Trends and themes become much easier to comprehend when you present data visually. For example, would you rather read a long line of numbers that analyze the rising cost of real estate, or see a colorful chart that makes the trend jump off a page? Or perhaps a chart that instantly identifies which neighborhood is priciest?

A good infographic can bring clarity to an issue. Say you’re discussing spending trends for the coming year. You can list items, but the story /content will pack a bigger punch if you use icons or other imagery to illustrate the data for each trend and leverage fonts and color to provide a hierarchy for the information.

Visual treatments are effective strategies for zeroing in on a key takeaway from a report, a story, or a blog, especially if you have crucial data to communicate. Say you’re comparing the performance of various software systems as determined by a reader poll. Instead of paragraphs, a colorful chart could instantly highlight the best feature of each system under discussion.

Designers can make abstractions more accessible. They can make a complex scientific process clearer to readers by adding illustrations. The same approach can be used if a complex issue can be broken into segments and presented in small, digestible pieces of information.

Visuals are more evocative than raw copy or numbers if you’re communicating to elicit an emotional response to a sensitive issue. Designers can depict the devastation of rain forests, for example, with effective colors, fonts, and key data points that will generate the response you’re after much more effectively.

Best Practices for Data Visualization

Bringing data to life relies on creative thinking about effective communications as much as it does about graphic skills. Here are some thoughts to keep in mind.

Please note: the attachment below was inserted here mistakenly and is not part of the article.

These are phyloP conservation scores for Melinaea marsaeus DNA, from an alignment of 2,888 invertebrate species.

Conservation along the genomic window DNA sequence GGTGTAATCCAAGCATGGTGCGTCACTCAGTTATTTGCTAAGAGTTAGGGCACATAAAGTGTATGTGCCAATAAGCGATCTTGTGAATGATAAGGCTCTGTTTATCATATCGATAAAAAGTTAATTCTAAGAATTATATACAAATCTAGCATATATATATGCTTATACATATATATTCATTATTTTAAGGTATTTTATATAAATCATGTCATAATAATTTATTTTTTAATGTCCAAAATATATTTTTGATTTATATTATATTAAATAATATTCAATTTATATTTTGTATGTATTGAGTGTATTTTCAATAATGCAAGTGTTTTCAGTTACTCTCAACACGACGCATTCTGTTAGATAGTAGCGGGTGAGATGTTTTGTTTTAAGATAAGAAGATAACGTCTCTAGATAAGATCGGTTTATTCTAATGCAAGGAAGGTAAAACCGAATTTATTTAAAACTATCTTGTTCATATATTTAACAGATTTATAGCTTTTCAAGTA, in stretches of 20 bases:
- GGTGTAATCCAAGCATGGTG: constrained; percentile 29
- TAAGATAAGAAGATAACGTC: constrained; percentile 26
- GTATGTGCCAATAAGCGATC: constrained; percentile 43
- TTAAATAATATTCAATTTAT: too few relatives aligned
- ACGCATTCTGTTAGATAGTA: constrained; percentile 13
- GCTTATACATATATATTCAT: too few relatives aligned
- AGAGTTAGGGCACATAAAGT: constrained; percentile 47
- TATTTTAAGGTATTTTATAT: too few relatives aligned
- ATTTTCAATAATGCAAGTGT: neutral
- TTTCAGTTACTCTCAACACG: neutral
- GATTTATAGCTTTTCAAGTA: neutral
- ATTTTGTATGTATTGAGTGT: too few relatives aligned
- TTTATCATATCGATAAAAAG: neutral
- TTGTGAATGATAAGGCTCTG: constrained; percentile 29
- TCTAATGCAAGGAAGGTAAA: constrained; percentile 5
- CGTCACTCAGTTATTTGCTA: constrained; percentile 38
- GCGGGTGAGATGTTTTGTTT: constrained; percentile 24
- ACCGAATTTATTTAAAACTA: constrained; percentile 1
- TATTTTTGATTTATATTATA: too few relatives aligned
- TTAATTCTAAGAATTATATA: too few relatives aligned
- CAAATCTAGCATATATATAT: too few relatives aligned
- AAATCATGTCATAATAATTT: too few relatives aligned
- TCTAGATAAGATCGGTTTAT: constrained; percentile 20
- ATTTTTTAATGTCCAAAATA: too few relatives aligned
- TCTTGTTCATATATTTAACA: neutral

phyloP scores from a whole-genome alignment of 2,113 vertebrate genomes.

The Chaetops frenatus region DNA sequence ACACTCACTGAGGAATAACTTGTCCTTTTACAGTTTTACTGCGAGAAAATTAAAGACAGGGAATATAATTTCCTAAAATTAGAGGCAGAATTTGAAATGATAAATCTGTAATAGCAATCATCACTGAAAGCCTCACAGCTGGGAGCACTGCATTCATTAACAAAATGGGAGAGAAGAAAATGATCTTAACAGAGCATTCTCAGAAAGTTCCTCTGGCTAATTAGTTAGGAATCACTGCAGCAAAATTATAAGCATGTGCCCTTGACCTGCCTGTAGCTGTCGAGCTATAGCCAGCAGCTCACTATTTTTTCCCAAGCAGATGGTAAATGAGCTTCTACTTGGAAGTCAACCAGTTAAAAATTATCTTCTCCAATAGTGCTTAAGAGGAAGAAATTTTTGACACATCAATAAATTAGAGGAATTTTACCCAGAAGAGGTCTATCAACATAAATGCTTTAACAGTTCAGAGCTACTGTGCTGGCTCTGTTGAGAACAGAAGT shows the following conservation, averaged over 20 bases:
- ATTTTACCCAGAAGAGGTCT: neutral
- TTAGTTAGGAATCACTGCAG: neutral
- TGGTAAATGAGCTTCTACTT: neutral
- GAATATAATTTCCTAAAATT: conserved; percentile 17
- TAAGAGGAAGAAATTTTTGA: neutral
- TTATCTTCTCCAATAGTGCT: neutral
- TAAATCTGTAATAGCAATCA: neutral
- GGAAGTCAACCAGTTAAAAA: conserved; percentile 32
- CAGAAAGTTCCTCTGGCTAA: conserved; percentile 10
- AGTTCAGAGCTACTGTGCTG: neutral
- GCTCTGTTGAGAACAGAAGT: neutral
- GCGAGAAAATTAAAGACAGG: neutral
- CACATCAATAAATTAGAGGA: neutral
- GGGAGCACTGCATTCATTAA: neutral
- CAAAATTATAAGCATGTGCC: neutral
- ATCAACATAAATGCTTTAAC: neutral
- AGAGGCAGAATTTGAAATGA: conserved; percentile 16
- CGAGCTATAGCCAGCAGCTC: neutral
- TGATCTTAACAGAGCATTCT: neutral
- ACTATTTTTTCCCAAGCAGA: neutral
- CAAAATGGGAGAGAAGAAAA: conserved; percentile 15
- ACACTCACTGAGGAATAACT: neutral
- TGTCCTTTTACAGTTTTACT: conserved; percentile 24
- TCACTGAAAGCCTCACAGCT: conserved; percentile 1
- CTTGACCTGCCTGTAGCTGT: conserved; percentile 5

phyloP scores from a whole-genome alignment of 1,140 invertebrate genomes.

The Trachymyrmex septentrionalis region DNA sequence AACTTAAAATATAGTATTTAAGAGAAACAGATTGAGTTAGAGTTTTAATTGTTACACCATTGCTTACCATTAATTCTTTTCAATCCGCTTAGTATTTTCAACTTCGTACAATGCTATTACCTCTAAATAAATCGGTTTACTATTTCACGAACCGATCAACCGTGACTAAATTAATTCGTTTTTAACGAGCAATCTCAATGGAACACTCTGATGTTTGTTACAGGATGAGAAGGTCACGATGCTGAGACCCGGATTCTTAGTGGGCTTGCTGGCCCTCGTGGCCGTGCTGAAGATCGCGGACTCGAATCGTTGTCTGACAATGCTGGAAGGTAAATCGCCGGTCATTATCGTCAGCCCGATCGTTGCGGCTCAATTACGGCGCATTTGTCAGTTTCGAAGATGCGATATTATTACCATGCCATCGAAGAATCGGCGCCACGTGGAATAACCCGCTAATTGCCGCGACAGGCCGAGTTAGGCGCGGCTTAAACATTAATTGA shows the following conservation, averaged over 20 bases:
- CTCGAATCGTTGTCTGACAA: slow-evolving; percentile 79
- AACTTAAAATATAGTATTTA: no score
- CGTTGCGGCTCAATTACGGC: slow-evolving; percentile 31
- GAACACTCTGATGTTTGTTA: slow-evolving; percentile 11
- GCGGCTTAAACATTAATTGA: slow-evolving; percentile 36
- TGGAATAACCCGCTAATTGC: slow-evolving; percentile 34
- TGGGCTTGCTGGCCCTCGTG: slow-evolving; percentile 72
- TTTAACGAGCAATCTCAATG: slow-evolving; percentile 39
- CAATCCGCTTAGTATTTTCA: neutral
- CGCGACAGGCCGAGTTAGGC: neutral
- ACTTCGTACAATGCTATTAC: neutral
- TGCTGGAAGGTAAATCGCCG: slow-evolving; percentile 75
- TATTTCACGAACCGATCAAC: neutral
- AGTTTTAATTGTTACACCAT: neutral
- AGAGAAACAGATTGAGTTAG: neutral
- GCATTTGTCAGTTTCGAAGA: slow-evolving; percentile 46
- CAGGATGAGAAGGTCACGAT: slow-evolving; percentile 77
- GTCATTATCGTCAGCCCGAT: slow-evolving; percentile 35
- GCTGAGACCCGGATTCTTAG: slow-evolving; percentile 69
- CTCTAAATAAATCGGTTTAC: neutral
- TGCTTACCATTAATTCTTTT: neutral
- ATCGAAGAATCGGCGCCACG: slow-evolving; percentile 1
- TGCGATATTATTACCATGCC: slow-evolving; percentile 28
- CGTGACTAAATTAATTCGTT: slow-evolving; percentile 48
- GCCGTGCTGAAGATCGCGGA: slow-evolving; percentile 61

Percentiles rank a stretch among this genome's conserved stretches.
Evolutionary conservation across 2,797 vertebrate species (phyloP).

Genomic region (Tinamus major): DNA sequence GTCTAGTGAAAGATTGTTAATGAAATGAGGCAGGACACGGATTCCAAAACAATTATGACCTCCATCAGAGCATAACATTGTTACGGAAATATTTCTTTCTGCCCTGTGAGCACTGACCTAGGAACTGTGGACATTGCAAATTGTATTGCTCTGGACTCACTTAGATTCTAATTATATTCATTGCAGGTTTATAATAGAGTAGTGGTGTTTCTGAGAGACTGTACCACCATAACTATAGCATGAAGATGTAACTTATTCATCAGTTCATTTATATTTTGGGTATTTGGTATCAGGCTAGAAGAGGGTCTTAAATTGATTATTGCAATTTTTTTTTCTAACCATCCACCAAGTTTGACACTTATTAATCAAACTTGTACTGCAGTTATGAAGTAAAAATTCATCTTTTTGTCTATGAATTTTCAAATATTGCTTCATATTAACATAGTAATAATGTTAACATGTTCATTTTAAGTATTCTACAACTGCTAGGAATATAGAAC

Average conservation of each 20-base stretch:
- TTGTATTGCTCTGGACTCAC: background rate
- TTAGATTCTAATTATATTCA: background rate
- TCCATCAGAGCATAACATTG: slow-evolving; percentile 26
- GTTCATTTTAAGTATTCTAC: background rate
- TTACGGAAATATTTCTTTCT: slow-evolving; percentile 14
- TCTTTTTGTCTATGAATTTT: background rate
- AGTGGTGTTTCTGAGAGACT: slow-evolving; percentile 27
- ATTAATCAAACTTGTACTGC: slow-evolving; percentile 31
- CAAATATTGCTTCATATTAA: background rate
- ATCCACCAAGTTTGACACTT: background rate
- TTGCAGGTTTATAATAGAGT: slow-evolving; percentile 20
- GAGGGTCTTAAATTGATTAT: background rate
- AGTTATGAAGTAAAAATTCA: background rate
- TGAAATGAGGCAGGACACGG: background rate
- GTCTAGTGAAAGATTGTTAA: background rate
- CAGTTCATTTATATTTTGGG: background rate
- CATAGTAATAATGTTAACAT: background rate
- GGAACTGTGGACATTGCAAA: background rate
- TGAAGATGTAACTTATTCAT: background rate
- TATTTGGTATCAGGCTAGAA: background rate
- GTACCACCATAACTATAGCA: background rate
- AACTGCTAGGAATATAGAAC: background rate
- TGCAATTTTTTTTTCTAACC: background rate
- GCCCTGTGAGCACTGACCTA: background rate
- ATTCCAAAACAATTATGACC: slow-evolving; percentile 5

• Great data visualizations start with refining your thinking. When presented with data or concepts, always ask yourself, “How can I show this visually?”
  • Organize data by category or themes and use each visualization segment to present easy-to-understand chunks.
  • Arrange data in such a way that patterns or trends emerge quickly. Color is a great strategy for drawing attention to key data points.
  • Use color, design styles or other visual elements to appeal to emotions or encourage the outcome you want from readers.
  • Use visual clues, symbols, font treatment, or colors to highlight key figures and create a hierarchy of information.
  • Never sacrifice accuracy and function for visual impact.
  • Make sure your designs are clear and free of clutter.
  • Think about combining various types of visuals to create more dynamic presentations.
  • Keep readability in mind and make sure that readers can grasp what you’re trying to convey at a glance.

We are increasingly becoming a more visual society. Yet the issues we read about are becoming more complex and broad-ranging. Our attention spans are getting shorter because so many things clamor for our time and mental energy. And, of course, data is being generated and disseminated at lightning speeds.

In this environment, communicators, marketers, and designers must use effective strategies that cut through the clutter and get their messages noticed. Well executed, smart, and easily digestible visual communication, especially when explaining complicated topics, is a crucial strategy to get that share of eyeballs.

For more on this topic, check out ColorKarma’s article, DESIGNERS BRING STORYTELLING TO DATA